On all the major ideological issues then it would appear that there is a broad consensus. On Law and Order, all parties compete to sound the toughest, promising harsher sentences, more prisons and more police. On the welfare State all three parties have policies to decrease those on unemployment benefit, reform welfare and cut payments to the long term unemployed. Before the economic crisis, privatisation was accepted as necessary, the free market was sacred and any party suggesting a return to the days of the State planning the economy or controlling prices would have been committing political suicide. In summing up then, whilst all three parties had different policies, styles and approaches, their existed a broad ideological agreement between the three that any future Government should minimise its direct role in the economy, should not intervene in the free market or over-regulate but at the same time should be committed to public services . As we will demonstrate in the next chapter however, the recent economic crisis has led to many predicting that the era of ideological agreement has now passed.
In 2008 an economic crisis which started in the United States quickly spread throughout the world. Several large British banks, such as Northern Rock and HBOS, risked going bankrupt, so an unprecedented nationalisation of the banks by the British Government went ahead, similar nationalisations also went ahead in the USA and other European Countries.  The Government, in a move which many would have thought impossible months before, gave billions in taxpayer’s money to the banks in order to keep the economy moving. The Government now plans to borrow heavily and play a more direct role in the economy, although this is to support Capitalist institutions the Labour Party is seemingly moving back towards its Socialist roots, propping up failing industries to save jobs, putting taxpayer’s money into the economy and even considering joining the Euro. The Conservatives however have opposed this move, and have drawn up radically different, ideologically opposed economic plans which favour a cut in public spending, and a continued commitment to Government not directly putting cash into the economy to prop up failing businesses.
Both parties have been returning to their ideological roots since the crisis began. The Conservatives have claimed that Government spending and high taxes are the problem; although they have condemned banker’s greed they continue to support de-regulation, the free market and the creation of wealth over policies of regulation and equality. Their recent welfare policies reflect their ideological beginnings, promoting individualism, responsibility and the family and marriage as the primary means to tackle poverty. Labour has found a renewed self confidence in traditional left wing policies, Ministers talk of a renewed effort to tackle social inequality, of distributing wealth and tackling the huge gap between rich and poor that exists in British Society today. The era of Labour tax and spend seems to be re-appearing, and although the old left and the trade unions have not taken over the party, there has been a definite ideological break from the centre ground and a renewed belief in the power of the State to intervene positively in the economy and society. The Liberal Democrats look set to take their traditional role as the moderate centre party, positioning themselves between the ideologically separated dominant parties.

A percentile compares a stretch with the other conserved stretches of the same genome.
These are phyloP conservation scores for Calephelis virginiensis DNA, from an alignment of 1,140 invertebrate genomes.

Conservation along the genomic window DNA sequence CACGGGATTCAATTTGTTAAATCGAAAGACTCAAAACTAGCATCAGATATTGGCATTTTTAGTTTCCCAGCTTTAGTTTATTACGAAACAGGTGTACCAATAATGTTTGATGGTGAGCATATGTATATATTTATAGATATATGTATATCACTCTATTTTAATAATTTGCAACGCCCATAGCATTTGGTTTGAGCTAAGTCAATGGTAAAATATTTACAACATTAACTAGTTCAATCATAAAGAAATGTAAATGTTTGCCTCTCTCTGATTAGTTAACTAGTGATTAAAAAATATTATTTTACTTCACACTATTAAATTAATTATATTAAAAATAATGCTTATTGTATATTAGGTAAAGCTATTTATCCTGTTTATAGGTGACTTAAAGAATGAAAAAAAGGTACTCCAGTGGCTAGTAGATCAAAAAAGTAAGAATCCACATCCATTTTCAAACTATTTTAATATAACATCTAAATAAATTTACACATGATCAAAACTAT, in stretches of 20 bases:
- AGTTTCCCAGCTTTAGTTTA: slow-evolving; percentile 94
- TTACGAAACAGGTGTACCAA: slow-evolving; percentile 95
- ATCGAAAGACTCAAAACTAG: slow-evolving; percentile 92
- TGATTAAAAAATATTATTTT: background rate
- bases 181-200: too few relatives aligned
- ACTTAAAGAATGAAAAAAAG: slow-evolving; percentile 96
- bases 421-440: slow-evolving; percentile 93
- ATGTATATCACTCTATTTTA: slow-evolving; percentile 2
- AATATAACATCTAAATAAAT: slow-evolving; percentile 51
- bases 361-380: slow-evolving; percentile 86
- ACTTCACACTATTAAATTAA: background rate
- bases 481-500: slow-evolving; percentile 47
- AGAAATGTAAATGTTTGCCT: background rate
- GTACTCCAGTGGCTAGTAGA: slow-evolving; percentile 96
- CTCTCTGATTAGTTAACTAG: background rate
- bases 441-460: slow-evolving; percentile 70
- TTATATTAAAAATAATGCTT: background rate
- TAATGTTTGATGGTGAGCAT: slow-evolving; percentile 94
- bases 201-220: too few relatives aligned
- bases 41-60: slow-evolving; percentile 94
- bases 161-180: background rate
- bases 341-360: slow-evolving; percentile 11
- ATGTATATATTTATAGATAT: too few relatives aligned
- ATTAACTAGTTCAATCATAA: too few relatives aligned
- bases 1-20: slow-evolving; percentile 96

This essay has demonstrated that as far back as 1994 there has existed a broad ideological consensus between the three main UK parties. Although there were differences in policy, with the Conservatives venturing to the right in issues of immigration and Europe, there has been agreement about the role that Government should play in the economy and the role of the free market in generating wealth. The recent economic crisis has for the first time in over a decade, threatened the long term future of that agreement, as the two main parties return to their ideological roots and the Liberal Democrats position themselves as the party of moderation and social reform.
Bentley, Roy “British Politics in Focus” (Causeway Press, Ormskirk, 2006)
Elliot, Larry “The financial crisis has exposed the bankruptcy of New Labour economics” (The Guardian, 08/10/2008)
Jones, Bill “Politics UK” (Harlow, Pearson, Longman, London, 2006)
Leonard, Dick “A Century of Premiers: From Salisbury to Blair” (Palgrave Macmillan, Basingstoke, 2005)
McCormick, John “Contemporary Britain” (Palgrave Macmillan, Basingstoke, 2007)
Milne, Seamus “Now we see what the return of Tory Britain would be like” (The Guardian, 30/08/2007)
Liberal Democrats – UK Politics – accessed 01/12/2008
Rentoul, John “Tony Blair: Prime Minister” (Time Warner, London, 2001)